Book the First - Recalled to Life
3. III. The Night Shadows
The messenger rode back at an easy trot, stopping pretty often at
ale-houses by the way to drink, but evincing a tendency to keep his
own counsel, and to keep his hat cocked over his eyes. He had eyes
that assorted very well with that decoration, being of a surface
black, with no depth in the colour or form, and much too near
together--as if they were afraid of being found out in something,
singly, if they kept too far apart. They had a sinister expression,
under an old cocked-hat like a three-cornered spittoon, and over a
great muffler for the chin and throat, which descended nearly to the
wearer's knees. When he stopped for drink, he moved this muffler
with his left hand, only while he poured his liquor in with his
right; as soon as that was done, he muffled again.
"No, Jerry, no!" said the messenger, harping on one theme as he rode.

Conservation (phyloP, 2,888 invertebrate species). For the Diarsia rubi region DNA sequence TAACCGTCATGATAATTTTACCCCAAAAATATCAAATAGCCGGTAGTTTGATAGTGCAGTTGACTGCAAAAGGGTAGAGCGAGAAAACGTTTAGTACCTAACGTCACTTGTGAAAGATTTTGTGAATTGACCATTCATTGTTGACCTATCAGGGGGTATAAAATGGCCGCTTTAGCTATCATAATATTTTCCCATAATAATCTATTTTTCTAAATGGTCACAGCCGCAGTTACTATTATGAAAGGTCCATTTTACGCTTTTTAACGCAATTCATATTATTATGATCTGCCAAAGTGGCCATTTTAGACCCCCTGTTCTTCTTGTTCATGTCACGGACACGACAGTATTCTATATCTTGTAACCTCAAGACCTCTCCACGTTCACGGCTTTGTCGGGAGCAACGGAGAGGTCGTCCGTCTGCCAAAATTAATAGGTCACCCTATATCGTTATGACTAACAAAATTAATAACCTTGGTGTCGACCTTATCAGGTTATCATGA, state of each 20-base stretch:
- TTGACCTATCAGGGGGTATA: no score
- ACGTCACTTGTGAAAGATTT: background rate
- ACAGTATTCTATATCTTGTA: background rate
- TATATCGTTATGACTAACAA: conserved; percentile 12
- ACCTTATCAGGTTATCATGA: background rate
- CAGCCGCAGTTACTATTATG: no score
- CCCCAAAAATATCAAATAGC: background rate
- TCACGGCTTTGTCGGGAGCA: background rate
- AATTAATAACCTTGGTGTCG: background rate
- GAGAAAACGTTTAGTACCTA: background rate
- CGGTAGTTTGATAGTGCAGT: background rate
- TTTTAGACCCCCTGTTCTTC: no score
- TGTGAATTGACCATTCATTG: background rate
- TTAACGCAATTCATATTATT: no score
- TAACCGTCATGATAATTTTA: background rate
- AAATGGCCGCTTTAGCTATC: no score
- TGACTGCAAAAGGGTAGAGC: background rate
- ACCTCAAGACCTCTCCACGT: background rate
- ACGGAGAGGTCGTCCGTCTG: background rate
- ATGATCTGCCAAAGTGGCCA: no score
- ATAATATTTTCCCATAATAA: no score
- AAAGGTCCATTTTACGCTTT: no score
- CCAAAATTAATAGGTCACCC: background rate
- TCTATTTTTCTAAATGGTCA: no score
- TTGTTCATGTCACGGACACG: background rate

"It wouldn't do for you, Jerry. Jerry, you honest tradesman, it
wouldn't suit YOUR line of business! Recalled--! Bust me if I
don't think he'd been a drinking!"
His message perplexed his mind to that degree that he was fain,
several times, to take off his hat to scratch his head. Except on
the crown, which was raggedly bald, he had stiff, black hair,
standing jaggedly all over it, and growing down hill almost to his
broad, blunt nose. It was so like Smith's work, so much more like
the top of a strongly spiked wall than a head of hair, that the best
of players at leap-frog might have declined him, as the most
dangerous man in the world to go over.
While he trotted back with the message he was to deliver to the night
watchman in his box at the door of Tellson's Bank, by Temple Bar, who
was to deliver it to greater authorities within, the shadows of the
night took such shapes to him as arose out of the message, and took
such shapes to the mare as arose out of HER private topics of
uneasiness. They seemed to be numerous, for she shied at every
shadow on the road.
What time, the mail-coach lumbered, jolted, rattled, and bumped upon
its tedious way, with its three fellow-inscrutables inside. To whom,
likewise, the shadows of the night revealed themselves, in the forms
their dozing eyes and wandering thoughts suggested.